CROMWELL, Conn. – The 1:20 p.m. pairing Sunday at TPC River Highlands spanned the spectrum on the PGA Tour. In one corner stood science. Bryson DeChambeau, whose quantitative approach to golf seemingly knows no bounds, was looking to add another victory after winning a playoff earlier this month at Jack’s Place.

    On the other side was art.

    Bubba Watson doesn’t float golf balls in Epsom salt to identify minor imperfections. He doesn’t break out a compass to find the slightest errors in the Tour-supplied pin sheet. Even when he texts caddie Ted Scott, he prefers to use voice text rather than rely on his admittedly sub-optimal spelling.

    But strolling along one of his favorite landscapes, Bubba the artist came out on top. Again.

    Watson is in the midst of a resurgent season, one that already included a third victory at one of his favorite haunts in Riviera Country Club. It featured a decisive run through the bracket at the WGC-Dell Technologies Match Play, and a return to the leaderboards at Augusta National where he fell short of a third green jacket.

    It only makes sense, then, that he’d build upon that burgeoning momentum at the Travelers Championship, where he earned his first PGA Tour victory in 2010 and Sunday joined Billy Casper as the tournament’s only three-time champ with a final-round 63 to catch and pass Paul Casey.

    This is a place where Watson can bomb drives by feel and carve short irons at will, and one where he officially put his stamp on the best season to date on Tour.

    “His hand-eye coordination is by far one of the best I’ve ever seen,” DeChambeau said. “You’ve got me who was just struggling off the tee, and he’s just swiping shots down there. It was cool to watch. I wish I could do that. I probably could do that, but I just don’t feel like I’d be as consistent as he is.”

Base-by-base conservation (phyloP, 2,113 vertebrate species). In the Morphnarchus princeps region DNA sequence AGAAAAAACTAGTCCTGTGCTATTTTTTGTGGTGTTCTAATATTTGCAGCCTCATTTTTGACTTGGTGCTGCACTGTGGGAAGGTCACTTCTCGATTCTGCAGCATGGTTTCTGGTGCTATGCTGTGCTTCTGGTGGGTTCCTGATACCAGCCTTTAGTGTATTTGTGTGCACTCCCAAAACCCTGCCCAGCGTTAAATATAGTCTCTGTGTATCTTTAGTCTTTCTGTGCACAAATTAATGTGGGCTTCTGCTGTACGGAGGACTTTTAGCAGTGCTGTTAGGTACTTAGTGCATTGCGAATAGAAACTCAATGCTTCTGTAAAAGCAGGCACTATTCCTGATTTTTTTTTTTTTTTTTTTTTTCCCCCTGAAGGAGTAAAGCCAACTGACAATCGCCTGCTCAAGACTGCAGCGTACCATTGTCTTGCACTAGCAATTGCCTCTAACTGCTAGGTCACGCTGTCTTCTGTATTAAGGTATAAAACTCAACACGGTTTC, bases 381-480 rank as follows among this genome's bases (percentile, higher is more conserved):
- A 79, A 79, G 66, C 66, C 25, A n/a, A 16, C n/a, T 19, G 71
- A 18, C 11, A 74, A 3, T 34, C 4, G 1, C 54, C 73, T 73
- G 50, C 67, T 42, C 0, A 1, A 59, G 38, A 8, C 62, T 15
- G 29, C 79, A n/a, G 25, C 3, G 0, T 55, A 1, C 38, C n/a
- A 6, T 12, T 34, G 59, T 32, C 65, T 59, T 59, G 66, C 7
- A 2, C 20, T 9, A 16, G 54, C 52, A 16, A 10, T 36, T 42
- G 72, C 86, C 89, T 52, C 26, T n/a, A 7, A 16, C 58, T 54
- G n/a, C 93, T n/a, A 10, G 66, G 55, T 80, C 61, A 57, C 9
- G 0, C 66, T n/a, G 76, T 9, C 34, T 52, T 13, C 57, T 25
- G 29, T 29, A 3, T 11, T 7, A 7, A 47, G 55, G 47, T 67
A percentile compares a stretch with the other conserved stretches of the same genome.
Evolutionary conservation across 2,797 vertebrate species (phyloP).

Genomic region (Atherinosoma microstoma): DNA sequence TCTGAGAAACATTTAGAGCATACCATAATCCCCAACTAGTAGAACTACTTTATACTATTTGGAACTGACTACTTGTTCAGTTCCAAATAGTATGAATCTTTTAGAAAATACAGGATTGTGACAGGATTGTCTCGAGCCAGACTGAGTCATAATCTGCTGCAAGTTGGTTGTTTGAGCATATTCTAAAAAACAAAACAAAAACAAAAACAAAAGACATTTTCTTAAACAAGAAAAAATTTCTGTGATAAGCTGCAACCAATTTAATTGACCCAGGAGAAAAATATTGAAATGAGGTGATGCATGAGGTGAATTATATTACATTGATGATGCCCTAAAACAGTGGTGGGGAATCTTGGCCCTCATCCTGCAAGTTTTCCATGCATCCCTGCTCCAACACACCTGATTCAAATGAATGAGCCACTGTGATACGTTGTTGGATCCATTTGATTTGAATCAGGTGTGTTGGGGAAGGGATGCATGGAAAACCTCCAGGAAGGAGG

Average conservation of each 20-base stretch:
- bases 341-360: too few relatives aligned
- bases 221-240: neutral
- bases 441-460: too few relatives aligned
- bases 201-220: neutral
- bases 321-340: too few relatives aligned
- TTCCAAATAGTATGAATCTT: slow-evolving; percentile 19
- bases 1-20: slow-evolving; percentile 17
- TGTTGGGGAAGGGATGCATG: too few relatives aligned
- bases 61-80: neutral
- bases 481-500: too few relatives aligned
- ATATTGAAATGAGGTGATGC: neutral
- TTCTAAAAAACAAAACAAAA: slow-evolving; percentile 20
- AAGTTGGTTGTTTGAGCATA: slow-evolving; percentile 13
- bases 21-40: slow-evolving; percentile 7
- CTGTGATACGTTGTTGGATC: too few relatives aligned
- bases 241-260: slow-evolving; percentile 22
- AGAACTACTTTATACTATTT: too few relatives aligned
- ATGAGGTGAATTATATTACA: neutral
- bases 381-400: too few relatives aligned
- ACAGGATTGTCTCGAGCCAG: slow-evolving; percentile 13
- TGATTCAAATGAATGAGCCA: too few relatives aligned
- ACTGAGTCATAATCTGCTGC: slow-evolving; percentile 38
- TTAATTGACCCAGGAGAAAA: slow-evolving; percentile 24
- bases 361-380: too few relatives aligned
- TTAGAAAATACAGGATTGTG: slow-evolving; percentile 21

Full-field scores from the Travelers Championship

    Travelers Championship: Articles, photos and videos


    Consistency wasn’t an apt descriptor a year ago, as Watson went from two-time major champ to completely off the radar. His world ranking, which began last year at No. 10 and is now back up to No. 13 after he became the first three-time winner this season, fell as far as 117th before his win at Riviera in February.

    Watson attributes much of the turnaround to a change in health. Never really one to tip the scales, he lost 25 pounds in a three-month span last year while battling an undisclosed health concern. After putting some of the weight back on, he’s now able to focus more of his time and energy on fine-tuning one of the Tour’s most distinctive approaches.